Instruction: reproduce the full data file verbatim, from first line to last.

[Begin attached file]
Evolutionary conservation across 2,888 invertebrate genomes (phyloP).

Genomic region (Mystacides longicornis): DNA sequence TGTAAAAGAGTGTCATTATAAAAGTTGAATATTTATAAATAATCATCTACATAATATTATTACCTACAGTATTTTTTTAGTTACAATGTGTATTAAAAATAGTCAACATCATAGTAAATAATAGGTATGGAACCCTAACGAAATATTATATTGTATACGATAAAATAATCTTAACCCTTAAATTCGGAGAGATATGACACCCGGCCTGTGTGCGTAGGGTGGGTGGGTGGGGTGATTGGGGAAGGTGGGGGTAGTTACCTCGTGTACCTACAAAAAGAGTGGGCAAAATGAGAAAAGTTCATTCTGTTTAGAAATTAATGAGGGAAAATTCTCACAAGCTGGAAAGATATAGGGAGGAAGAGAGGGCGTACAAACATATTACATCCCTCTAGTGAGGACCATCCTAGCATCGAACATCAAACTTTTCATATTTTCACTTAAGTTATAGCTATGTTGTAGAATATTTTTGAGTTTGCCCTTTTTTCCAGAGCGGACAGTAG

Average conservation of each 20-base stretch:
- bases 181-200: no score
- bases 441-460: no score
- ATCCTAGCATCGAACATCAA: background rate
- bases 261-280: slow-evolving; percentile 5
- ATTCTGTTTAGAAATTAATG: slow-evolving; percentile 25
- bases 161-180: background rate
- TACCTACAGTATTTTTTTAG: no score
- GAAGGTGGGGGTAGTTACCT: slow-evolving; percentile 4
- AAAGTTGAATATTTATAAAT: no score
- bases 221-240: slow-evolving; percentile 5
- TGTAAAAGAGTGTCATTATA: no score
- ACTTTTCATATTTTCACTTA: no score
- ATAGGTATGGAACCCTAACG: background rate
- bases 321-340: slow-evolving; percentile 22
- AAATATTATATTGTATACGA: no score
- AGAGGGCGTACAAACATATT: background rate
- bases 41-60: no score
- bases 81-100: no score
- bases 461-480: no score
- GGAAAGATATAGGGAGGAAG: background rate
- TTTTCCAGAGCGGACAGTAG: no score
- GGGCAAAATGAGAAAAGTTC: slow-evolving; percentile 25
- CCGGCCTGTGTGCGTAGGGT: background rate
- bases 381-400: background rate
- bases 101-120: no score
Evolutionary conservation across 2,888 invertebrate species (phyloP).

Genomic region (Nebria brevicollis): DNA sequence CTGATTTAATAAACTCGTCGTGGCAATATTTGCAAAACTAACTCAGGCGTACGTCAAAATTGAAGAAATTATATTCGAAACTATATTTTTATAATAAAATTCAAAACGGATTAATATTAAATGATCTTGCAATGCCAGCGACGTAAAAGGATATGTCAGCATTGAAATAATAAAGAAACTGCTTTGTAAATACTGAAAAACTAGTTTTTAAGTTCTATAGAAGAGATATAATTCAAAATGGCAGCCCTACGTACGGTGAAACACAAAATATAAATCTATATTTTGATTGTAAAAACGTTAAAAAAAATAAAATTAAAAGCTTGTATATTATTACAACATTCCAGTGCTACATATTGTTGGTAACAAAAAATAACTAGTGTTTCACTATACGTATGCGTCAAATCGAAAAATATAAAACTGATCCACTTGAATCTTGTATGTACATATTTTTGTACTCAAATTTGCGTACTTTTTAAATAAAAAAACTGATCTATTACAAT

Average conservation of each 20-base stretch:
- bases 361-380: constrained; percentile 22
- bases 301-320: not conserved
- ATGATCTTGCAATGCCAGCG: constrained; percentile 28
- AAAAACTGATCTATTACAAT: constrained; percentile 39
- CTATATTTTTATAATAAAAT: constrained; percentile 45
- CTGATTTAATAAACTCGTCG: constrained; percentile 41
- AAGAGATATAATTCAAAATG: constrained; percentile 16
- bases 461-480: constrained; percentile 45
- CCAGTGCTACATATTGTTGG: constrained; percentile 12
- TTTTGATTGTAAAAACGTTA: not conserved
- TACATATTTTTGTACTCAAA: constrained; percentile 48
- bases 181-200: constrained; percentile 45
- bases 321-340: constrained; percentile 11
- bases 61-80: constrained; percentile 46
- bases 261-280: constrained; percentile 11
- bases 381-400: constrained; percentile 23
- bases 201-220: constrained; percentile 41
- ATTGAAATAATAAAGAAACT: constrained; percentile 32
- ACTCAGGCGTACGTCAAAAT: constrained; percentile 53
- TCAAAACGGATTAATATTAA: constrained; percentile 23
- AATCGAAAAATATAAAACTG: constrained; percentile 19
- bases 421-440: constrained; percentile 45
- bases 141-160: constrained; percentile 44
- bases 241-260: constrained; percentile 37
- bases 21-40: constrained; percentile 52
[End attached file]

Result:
Evolutionary conservation across 2,888 invertebrate genomes (phyloP).

Genomic region (Mystacides longicornis): DNA sequence TGTAAAAGAGTGTCATTATAAAAGTTGAATATTTATAAATAATCATCTACATAATATTATTACCTACAGTATTTTTTTAGTTACAATGTGTATTAAAAATAGTCAACATCATAGTAAATAATAGGTATGGAACCCTAACGAAATATTATATTGTATACGATAAAATAATCTTAACCCTTAAATTCGGAGAGATATGACACCCGGCCTGTGTGCGTAGGGTGGGTGGGTGGGGTGATTGGGGAAGGTGGGGGTAGTTACCTCGTGTACCTACAAAAAGAGTGGGCAAAATGAGAAAAGTTCATTCTGTTTAGAAATTAATGAGGGAAAATTCTCACAAGCTGGAAAGATATAGGGAGGAAGAGAGGGCGTACAAACATATTACATCCCTCTAGTGAGGACCATCCTAGCATCGAACATCAAACTTTTCATATTTTCACTTAAGTTATAGCTATGTTGTAGAATATTTTTGAGTTTGCCCTTTTTTCCAGAGCGGACAGTAG

Average conservation of each 20-base stretch:
- bases 181-200: no score
- bases 441-460: no score
- ATCCTAGCATCGAACATCAA: background rate
- bases 261-280: slow-evolving; percentile 5
- ATTCTGTTTAGAAATTAATG: slow-evolving; percentile 25
- bases 161-180: background rate
- TACCTACAGTATTTTTTTAG: no score
- GAAGGTGGGGGTAGTTACCT: slow-evolving; percentile 4
- AAAGTTGAATATTTATAAAT: no score
- bases 221-240: slow-evolving; percentile 5
- TGTAAAAGAGTGTCATTATA: no score
- ACTTTTCATATTTTCACTTA: no score
- ATAGGTATGGAACCCTAACG: background rate
- bases 321-340: slow-evolving; percentile 22
- AAATATTATATTGTATACGA: no score
- AGAGGGCGTACAAACATATT: background rate
- bases 41-60: no score
- bases 81-100: no score
- bases 461-480: no score
- GGAAAGATATAGGGAGGAAG: background rate
- TTTTCCAGAGCGGACAGTAG: no score
- GGGCAAAATGAGAAAAGTTC: slow-evolving; percentile 25
- CCGGCCTGTGTGCGTAGGGT: background rate
- bases 381-400: background rate
- bases 101-120: no score
Evolutionary conservation across 2,888 invertebrate species (phyloP).

Genomic region (Nebria brevicollis): DNA sequence CTGATTTAATAAACTCGTCGTGGCAATATTTGCAAAACTAACTCAGGCGTACGTCAAAATTGAAGAAATTATATTCGAAACTATATTTTTATAATAAAATTCAAAACGGATTAATATTAAATGATCTTGCAATGCCAGCGACGTAAAAGGATATGTCAGCATTGAAATAATAAAGAAACTGCTTTGTAAATACTGAAAAACTAGTTTTTAAGTTCTATAGAAGAGATATAATTCAAAATGGCAGCCCTACGTACGGTGAAACACAAAATATAAATCTATATTTTGATTGTAAAAACGTTAAAAAAAATAAAATTAAAAGCTTGTATATTATTACAACATTCCAGTGCTACATATTGTTGGTAACAAAAAATAACTAGTGTTTCACTATACGTATGCGTCAAATCGAAAAATATAAAACTGATCCACTTGAATCTTGTATGTACATATTTTTGTACTCAAATTTGCGTACTTTTTAAATAAAAAAACTGATCTATTACAAT

Average conservation of each 20-base stretch:
- bases 361-380: constrained; percentile 22
- bases 301-320: not conserved
- ATGATCTTGCAATGCCAGCG: constrained; percentile 28
- AAAAACTGATCTATTACAAT: constrained; percentile 39
- CTATATTTTTATAATAAAAT: constrained; percentile 45
- CTGATTTAATAAACTCGTCG: constrained; percentile 41
- AAGAGATATAATTCAAAATG: constrained; percentile 16
- bases 461-480: constrained; percentile 45
- CCAGTGCTACATATTGTTGG: constrained; percentile 12
- TTTTGATTGTAAAAACGTTA: not conserved
- TACATATTTTTGTACTCAAA: constrained; percentile 48
- bases 181-200: constrained; percentile 45
- bases 321-340: constrained; percentile 11
- bases 61-80: constrained; percentile 46
- bases 261-280: constrained; percentile 11
- bases 381-400: constrained; percentile 23
- bases 201-220: constrained; percentile 41
- ATTGAAATAATAAAGAAACT: constrained; percentile 32
- ACTCAGGCGTACGTCAAAAT: constrained; percentile 53
- TCAAAACGGATTAATATTAA: constrained; percentile 23
- AATCGAAAAATATAAAACTG: constrained; percentile 19
- bases 421-440: constrained; percentile 45
- bases 141-160: constrained; percentile 44
- bases 241-260: constrained; percentile 37
- bases 21-40: constrained; percentile 52